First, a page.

Pro Bono & Natural Disaster Recovery: Interview with Alameda County Bar’s Tiela Chalmers

By PBI Intern Julianne Alejos

Pro Bono Institute (PBI) had the great fortune to interview Tiela Chalmers, the Chief Executive Officer and General Counsel at Alameda County Bar Association, on how pro bono efforts may provide necessary support in natural disaster recovery. The success of the Alameda Legal First Responders program (ALFR) demonstrates how pro bono addresses the rise in demand for an effective disaster legal response network. “Ten years ago, we were still focused on earthquakes,” explains Chalmers, “and we still are working hard on that, but the fires shifted us significantly.” Over the course of 2022, a total of 18 natural disasters occurred in the United States. Disasters create a strong demand for legal services to assist with homeowner issues, insurance claims, and federal relief. As natural disasters continue to intensify, many of those severely impacted have very limited financial resources and require immediate legal assistance. Survivors’ legal and financial concerns may be addressed through pro bono services to support the recovery process.

With the dramatic shift in weather-related disasters, legal programs, such as ALFR, have responded to the increasing demand for pro bono assistance and the shortage of pro bono lawyers post-COVID. For victims of California natural disasters, the ALFR has coordinated and trained a responsive team of volunteer attorneys who are prepared to provide relief to victims’ critical needs. According to Chalmers, the ALFR has provided legal support to natural disaster victims in the form of “Free Legal Answers, a statewide hotline, remote in-person clinics, disaster relief clinic staffing, etc.” Through the framework of this program, law firms have developed “a partnership with a corporate legal department,” which expands the size and strengthens the efficiency of the disaster response network. Pro bono programs, like the ALFR, allow a collaborative network to be formed between law firms with private and public legal organizations in the provision of disaster relief aid.

Despite the fluctuations in media coverage and the nature of disasters, the program’s implementation of necessary adjustments allows volunteer engagement to be maintained. “Now, to be a Legal First Responder,” reveals Chalmers, “you just need to be an attorney committed to volunteering with us in any capacity, with any frequency.” Strategies such as bite-sized opportunities and no minimum commitment have encouraged attorneys who seek to serve their communities to volunteer with the ALFR. Chalmers highlighted how a spectrum of opportunities serves the expansion of lawyers’ versatile talent and community welfare. Opportunities such as the program’s Free Legal Answers platform allows volunteers to “try out different legal areas, and different service delivery models.” For law firms and attorneys seeking to engage in pro bono, disaster relief programs, such as the ALFR, can mobilize the legal community to serve the public interest in a critical time.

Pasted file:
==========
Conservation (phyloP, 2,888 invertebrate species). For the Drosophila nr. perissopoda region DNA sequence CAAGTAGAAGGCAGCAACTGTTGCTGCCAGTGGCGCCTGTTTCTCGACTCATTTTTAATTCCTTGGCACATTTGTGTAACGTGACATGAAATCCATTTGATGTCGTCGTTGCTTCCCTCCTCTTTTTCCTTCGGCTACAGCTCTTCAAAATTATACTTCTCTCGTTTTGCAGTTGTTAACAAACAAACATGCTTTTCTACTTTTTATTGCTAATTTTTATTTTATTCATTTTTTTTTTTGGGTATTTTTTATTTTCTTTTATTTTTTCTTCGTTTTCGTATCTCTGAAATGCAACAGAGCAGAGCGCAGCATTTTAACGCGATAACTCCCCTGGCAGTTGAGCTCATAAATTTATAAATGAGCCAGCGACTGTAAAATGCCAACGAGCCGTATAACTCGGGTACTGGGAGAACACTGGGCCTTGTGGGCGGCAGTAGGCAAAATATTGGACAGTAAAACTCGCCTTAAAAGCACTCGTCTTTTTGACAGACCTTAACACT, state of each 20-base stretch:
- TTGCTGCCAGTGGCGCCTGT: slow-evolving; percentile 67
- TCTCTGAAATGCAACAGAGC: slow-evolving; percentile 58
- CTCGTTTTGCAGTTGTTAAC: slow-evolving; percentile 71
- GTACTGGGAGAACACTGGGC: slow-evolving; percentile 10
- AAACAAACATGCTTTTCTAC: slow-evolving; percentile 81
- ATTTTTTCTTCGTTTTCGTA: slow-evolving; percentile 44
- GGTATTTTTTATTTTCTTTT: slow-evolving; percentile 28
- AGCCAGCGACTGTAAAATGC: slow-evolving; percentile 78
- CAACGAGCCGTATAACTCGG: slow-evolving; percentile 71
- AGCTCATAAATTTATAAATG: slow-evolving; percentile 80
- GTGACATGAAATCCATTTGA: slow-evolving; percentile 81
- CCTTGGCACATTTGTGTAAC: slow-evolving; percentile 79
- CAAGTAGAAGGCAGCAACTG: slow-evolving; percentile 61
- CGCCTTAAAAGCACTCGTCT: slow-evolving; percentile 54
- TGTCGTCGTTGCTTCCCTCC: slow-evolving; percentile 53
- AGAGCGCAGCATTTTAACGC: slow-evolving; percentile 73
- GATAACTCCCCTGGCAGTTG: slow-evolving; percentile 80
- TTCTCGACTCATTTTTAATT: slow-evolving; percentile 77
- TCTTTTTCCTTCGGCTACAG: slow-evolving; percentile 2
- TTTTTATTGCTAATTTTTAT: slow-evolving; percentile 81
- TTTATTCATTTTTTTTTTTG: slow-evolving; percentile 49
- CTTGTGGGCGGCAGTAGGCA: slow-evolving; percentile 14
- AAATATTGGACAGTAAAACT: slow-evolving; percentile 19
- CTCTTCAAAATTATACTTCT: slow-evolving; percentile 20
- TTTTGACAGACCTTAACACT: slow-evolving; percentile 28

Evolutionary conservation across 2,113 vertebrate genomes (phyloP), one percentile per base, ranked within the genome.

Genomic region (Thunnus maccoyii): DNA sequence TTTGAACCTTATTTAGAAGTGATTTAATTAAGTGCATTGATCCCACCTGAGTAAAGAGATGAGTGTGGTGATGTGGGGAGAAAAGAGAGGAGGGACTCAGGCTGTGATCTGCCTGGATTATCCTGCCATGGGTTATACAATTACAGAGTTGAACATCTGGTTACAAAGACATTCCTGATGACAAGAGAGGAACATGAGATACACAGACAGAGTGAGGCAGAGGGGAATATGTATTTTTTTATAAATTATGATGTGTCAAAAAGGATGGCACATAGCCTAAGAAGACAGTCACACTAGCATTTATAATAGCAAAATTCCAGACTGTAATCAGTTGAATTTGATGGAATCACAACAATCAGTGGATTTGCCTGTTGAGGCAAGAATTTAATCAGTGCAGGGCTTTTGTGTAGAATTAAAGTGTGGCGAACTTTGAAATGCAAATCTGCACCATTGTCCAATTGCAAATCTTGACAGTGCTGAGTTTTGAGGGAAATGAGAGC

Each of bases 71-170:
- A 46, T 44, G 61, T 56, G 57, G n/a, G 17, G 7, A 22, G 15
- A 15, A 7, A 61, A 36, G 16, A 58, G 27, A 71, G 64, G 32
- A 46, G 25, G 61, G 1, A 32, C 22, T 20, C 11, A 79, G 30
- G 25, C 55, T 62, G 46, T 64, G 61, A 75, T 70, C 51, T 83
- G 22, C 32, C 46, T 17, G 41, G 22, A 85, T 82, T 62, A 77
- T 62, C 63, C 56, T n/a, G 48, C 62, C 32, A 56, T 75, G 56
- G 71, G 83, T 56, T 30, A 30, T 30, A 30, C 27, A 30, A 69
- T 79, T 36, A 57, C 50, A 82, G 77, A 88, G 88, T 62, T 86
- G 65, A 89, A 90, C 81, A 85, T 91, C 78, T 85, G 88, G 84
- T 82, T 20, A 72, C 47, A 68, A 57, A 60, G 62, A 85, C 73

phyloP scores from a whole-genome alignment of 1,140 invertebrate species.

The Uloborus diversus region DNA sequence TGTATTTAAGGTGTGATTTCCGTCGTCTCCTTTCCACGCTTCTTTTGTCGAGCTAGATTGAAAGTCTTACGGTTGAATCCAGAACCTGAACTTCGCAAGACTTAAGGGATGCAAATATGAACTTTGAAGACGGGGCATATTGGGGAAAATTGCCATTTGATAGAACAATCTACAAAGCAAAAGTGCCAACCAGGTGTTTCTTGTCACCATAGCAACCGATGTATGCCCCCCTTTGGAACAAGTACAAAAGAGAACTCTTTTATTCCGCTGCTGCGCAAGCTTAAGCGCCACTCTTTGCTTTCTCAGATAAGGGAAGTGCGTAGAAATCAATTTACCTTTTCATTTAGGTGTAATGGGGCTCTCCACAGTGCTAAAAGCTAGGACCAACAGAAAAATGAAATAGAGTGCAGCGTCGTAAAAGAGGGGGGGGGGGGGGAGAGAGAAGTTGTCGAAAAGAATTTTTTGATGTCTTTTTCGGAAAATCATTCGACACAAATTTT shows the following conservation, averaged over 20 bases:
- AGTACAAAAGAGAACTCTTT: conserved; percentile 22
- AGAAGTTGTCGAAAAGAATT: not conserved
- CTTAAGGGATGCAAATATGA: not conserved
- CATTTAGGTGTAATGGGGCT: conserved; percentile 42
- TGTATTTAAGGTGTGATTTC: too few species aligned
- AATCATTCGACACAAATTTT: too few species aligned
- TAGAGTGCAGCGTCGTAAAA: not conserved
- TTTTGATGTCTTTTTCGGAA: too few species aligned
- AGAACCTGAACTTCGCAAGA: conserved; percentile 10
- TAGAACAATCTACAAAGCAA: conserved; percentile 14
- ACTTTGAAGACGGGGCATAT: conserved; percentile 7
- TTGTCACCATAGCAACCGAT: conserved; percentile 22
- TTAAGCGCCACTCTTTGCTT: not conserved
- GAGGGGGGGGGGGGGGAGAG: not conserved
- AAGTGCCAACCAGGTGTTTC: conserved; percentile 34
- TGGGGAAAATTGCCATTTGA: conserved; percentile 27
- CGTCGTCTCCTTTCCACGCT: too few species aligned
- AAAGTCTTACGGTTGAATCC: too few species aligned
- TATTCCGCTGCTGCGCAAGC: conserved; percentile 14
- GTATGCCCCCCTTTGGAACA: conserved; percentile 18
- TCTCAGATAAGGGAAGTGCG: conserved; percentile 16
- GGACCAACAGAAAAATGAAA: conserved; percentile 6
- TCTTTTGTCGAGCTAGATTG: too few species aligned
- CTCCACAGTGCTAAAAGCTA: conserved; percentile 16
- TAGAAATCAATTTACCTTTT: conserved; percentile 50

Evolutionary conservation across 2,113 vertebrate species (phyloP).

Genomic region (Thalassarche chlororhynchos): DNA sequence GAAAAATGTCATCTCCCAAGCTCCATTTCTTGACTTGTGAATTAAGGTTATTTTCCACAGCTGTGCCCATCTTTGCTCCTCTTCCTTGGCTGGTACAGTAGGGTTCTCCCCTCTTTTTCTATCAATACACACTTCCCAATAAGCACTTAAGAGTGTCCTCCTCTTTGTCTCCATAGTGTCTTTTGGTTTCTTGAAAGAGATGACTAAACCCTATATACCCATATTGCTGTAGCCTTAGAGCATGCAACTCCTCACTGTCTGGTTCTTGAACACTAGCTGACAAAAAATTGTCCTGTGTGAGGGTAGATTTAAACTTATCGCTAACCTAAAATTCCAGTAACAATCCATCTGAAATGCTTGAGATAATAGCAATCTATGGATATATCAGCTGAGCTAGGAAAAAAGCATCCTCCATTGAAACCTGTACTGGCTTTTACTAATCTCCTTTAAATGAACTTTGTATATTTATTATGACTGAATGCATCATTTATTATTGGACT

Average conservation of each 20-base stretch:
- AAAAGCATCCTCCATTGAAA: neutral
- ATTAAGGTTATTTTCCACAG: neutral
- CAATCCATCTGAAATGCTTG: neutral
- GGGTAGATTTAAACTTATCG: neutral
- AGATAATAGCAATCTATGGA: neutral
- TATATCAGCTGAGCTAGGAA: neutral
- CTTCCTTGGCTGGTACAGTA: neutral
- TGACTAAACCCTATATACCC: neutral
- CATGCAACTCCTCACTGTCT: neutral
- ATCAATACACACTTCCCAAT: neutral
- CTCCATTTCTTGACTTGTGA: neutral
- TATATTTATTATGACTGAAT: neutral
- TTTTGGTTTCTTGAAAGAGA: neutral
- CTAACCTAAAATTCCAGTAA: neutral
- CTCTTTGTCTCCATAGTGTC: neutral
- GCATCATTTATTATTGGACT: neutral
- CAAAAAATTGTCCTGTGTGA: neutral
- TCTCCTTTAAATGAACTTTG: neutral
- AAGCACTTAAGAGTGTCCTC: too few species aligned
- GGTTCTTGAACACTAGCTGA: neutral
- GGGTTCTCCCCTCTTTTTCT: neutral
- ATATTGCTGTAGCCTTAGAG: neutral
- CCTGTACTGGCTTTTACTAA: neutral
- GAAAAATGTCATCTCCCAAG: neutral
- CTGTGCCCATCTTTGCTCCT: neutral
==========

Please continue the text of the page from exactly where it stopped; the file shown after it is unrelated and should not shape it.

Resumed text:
Read the full interview with Tiela Chalmers here.

If your firm or legal department is interested in providing legal assistance to victims of natural disasters, here are some pro bono resources to get you started:

  • American Bar Association provides a variety of resources to support community attorneys and firms provide effective legal assistance to victims of natural disasters. Examples of programs include Free Legal Answers, Disaster Services Manual, and Disaster Legal Hotlines.
  • Pro Bono Net, Equal Justice Works, & Lone Star Legal Aid partnered together to provide National Disaster Recovery & Resilience CLE Training. The recorded training provides an overview of how to navigate the legal landscape most effectively, in order to provide practical legal responses to aid in long-term disaster recovery.
  • Pro Bono Net, Legal Aid of Sonoma County, and the Disaster Legal Assistance Collaborative partnered together to hold an upcoming series of Federal Emergency Management Agency (FEMA) educational training courses. The courses will provide an informative introduction to how to navigate the appeals process of FEMA’s disaster assistance decision.

As PBI was preparing to go to press with the following blog discussing disaster relief with an expert in such matters, the US was hit with more natural disasters, including the Maui wildfires and its tragic impacts.  We are saddened by these events, which underscore the need for pro bono volunteers to gear themselves to assist with disaster recovery efforts.  For those interested in helping in Hawaii, there are a variety of opportunities available. The Legal Aid Society of Hawaii has a form for interested volunteers here: Organizations and individuals interested in assisting may also contact  the John Vierra of the Hawaii Emergency Management Agency at 808-733-4300, extension 548, or email Authorized attorneys may wish to explore providing assistance through Free Legal Answers.  More information on the program in Hawaii can be found here: Also, for a library of disaster and recovery resources available to those across the United States visit: